March 28 (Bloomberg) -- Harry & David Holdings Inc., the Oregon-based gift-box retailer that began selling fruit by mail in the 1930s, filed for bankruptcy protection after reaching an agreement with lenders to trim debt that includes almost $200 million in bonds.
The company, owned by investment funds controlled by Wasserstein & Co., listed assets and debt of as much as $500 million each in a Chapter 11 petition filed today in U.S. Bankruptcy Court in Wilmington, Delaware. Companies use Chapter 11 of the bankruptcy code to reorganize, cut debt and continue operating.
Harry & David, based in Medford, Oregon, failed to make interest payments due March 1 on about $58.2 million in senior floating-rate notes and more than $140 million in senior fixed-rate notes, according to Standard & Poor’s. Under its reorganization plan, senior notes and some general unsecured claims will be converted to new equity.
The agreement “provides the best opportunity for Harry & David to restructure its balance sheet on an expedited basis, strengthen its operations and create long-term value,” Kay Hong, chief restructuring officer and interim chief executive officer, said today in a statement.
Harry and David Rosenberg took over the family pear orchards after their hotelier father’s death in 1914. During the Depression, they began pitching their Comice pears to business leaders as gifts, according to the company’s website. The company introduced its Fruit-of-the-Month Club in 1938.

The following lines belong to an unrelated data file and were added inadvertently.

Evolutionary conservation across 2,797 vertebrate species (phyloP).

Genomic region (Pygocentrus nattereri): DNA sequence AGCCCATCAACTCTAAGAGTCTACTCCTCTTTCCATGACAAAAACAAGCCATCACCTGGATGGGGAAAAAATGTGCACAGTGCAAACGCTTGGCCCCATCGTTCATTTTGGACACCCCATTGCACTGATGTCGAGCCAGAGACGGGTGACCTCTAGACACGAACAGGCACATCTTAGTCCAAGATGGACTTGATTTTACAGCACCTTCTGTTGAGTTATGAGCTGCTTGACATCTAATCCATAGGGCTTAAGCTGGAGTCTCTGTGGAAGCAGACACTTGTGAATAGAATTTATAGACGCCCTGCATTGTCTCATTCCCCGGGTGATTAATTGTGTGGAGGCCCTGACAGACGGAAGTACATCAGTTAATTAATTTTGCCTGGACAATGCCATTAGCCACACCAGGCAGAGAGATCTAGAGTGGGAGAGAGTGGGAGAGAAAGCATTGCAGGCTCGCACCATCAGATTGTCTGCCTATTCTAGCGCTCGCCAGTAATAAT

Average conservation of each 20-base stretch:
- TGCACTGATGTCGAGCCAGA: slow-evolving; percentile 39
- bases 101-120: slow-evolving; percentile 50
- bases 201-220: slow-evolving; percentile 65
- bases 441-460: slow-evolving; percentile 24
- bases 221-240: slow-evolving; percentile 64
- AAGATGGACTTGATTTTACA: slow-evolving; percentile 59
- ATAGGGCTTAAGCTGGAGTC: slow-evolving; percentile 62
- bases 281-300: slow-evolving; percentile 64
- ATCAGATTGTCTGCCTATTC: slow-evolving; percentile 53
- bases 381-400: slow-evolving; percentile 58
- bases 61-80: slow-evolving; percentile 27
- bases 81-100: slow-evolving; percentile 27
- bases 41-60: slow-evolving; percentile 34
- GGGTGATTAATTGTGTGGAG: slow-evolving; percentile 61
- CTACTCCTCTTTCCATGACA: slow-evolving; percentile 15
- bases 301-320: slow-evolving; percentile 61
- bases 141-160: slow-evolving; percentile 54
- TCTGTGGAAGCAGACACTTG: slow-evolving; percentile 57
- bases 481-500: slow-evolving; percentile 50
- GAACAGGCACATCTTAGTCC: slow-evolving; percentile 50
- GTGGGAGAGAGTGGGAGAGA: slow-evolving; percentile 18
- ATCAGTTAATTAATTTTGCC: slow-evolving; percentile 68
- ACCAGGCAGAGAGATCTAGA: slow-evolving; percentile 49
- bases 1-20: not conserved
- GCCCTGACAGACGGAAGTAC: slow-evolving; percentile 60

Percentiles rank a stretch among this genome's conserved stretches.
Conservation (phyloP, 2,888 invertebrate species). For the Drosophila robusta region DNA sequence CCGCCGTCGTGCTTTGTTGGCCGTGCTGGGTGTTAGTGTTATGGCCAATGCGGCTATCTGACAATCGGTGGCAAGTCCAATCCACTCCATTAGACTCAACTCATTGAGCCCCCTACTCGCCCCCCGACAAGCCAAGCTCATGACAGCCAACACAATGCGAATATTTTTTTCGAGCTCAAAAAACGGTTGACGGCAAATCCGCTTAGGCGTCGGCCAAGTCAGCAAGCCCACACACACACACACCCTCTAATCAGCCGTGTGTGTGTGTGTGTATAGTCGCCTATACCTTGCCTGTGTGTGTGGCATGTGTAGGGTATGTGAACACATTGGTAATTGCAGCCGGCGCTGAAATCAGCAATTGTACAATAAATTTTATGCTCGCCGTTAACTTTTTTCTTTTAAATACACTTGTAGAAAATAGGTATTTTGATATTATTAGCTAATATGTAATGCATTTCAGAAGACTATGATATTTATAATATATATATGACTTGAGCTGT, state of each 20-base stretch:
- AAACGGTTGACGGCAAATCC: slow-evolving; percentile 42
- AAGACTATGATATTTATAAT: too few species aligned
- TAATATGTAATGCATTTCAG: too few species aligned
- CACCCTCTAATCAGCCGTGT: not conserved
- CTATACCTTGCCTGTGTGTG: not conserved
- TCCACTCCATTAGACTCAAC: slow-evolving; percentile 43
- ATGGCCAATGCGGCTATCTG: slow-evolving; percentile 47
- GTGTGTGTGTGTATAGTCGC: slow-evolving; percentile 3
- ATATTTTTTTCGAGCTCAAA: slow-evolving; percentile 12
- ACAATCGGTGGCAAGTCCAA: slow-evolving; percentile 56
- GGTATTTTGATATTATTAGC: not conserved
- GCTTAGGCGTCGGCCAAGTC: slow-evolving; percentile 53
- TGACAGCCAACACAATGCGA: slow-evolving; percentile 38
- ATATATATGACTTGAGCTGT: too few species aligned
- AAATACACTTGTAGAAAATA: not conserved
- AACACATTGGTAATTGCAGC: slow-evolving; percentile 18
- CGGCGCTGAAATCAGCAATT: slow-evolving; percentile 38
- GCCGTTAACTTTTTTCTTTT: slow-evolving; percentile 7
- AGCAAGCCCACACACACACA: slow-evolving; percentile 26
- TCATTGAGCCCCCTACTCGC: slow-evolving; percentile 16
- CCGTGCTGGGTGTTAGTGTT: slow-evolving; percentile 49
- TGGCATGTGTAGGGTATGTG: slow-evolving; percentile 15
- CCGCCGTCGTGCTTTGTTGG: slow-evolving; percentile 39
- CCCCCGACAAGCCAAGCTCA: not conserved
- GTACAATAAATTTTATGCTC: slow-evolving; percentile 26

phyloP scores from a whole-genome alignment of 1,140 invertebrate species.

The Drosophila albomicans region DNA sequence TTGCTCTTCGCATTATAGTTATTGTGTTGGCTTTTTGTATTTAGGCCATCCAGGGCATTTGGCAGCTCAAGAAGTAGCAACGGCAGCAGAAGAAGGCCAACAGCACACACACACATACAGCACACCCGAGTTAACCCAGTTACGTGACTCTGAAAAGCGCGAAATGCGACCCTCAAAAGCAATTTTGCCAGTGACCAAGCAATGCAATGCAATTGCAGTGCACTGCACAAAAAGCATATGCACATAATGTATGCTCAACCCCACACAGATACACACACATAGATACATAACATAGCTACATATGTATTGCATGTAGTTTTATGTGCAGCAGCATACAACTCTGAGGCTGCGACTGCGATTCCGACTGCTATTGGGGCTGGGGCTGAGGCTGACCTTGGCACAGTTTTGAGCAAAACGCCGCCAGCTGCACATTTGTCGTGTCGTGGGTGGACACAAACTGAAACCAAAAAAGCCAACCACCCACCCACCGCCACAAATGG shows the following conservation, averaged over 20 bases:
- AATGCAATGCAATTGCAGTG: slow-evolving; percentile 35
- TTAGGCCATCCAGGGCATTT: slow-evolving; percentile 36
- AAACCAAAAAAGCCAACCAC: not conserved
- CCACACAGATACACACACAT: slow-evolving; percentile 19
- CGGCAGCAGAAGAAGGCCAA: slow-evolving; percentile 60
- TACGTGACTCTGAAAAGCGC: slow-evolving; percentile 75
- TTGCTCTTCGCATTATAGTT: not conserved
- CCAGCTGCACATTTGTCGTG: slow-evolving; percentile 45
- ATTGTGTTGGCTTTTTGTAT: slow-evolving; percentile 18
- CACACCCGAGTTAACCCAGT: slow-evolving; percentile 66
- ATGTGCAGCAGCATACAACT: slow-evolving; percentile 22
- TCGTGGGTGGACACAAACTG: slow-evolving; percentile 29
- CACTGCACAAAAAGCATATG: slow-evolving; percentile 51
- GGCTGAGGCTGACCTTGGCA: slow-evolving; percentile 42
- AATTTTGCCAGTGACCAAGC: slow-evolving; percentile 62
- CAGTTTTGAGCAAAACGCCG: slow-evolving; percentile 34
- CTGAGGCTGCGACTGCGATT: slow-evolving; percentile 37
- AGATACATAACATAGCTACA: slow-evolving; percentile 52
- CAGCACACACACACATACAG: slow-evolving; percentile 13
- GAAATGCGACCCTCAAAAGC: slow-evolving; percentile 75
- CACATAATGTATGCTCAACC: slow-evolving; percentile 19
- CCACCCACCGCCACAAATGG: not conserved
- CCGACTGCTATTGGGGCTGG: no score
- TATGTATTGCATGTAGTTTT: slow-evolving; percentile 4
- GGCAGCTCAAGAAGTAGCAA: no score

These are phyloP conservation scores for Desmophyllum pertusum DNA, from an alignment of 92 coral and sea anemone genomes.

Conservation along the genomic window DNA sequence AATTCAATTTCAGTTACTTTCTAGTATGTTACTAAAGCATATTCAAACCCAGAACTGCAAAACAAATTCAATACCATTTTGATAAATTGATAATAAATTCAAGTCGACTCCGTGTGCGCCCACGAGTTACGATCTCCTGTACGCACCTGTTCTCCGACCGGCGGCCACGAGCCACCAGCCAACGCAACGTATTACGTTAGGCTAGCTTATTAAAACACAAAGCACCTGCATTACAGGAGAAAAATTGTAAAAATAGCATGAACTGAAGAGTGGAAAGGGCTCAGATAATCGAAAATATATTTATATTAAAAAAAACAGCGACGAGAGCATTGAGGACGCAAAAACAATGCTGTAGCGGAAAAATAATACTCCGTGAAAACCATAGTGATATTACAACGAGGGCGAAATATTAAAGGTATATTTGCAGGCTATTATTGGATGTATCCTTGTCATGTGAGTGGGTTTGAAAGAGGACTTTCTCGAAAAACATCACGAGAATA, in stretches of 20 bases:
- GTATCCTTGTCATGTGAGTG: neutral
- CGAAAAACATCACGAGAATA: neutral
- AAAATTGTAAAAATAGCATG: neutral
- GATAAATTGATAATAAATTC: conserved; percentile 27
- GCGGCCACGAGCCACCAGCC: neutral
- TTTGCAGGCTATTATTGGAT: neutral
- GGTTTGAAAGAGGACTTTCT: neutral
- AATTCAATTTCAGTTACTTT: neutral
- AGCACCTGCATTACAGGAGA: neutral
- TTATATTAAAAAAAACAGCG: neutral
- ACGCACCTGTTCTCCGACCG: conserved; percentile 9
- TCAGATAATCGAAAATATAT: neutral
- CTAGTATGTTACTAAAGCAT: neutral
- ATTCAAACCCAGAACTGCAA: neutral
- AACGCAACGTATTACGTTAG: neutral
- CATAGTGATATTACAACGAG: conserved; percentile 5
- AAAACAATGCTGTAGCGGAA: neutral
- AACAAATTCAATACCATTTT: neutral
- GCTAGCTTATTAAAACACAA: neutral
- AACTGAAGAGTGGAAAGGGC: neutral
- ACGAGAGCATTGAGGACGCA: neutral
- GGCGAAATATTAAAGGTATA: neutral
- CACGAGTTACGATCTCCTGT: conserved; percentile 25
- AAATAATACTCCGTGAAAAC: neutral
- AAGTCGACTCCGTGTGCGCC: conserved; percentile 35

Harry & David provides gourmet food products and gifts marketed under the Wolferman’s and Cushman’s brands as well as its own. The company in September reported a net loss of $39.2 million for the fiscal year that ended in June as sales fell 13 percent to $426.8 million.
The company said it ran into trouble because of lower-cost competition on the Internet and lower sales during the holiday season -- source of 60 percent of its annual revenue.
Among the largest unsecured creditors listed in court papers were Wells Fargo Bank, trustee for holders of almost $200 million in notes, and the Harry & David Pension Plan, valued at $27.4 million. The company said it will terminate the plan.
Harry & David said it will ask a judge for permission to borrow as much as $155 million to continue operating while it reorganizes. The company lost access to its revolving credit, Moody’s Investors Service said in January.
The company said that catalog orders and sales at 70 stores nationwide will remain normal and it will continue to honor Fruit-of-the-Month and gift cards.
Rothschild Inc. is Harry & David’s investment banker, according to the company’s statement. Jones Day is its legal adviser, and Alvarez & Marsal LLC is the financial adviser.
The company’s $140.2 million of 9 percent notes due March 2013 last traded on March 25 at 27.5 cents on the dollar, according to Trace, the bond-price reporting system of the Financial Industry Regulatory Authority. The bond has declined from 72 cents in January.
The case is In re Harry & David Holdings, Inc., 11-10884, U.S. Bankruptcy Court, District of Delaware (Wilmington).
To contact the editor responsible for this story: David E. Rovella at firstname.lastname@example.org.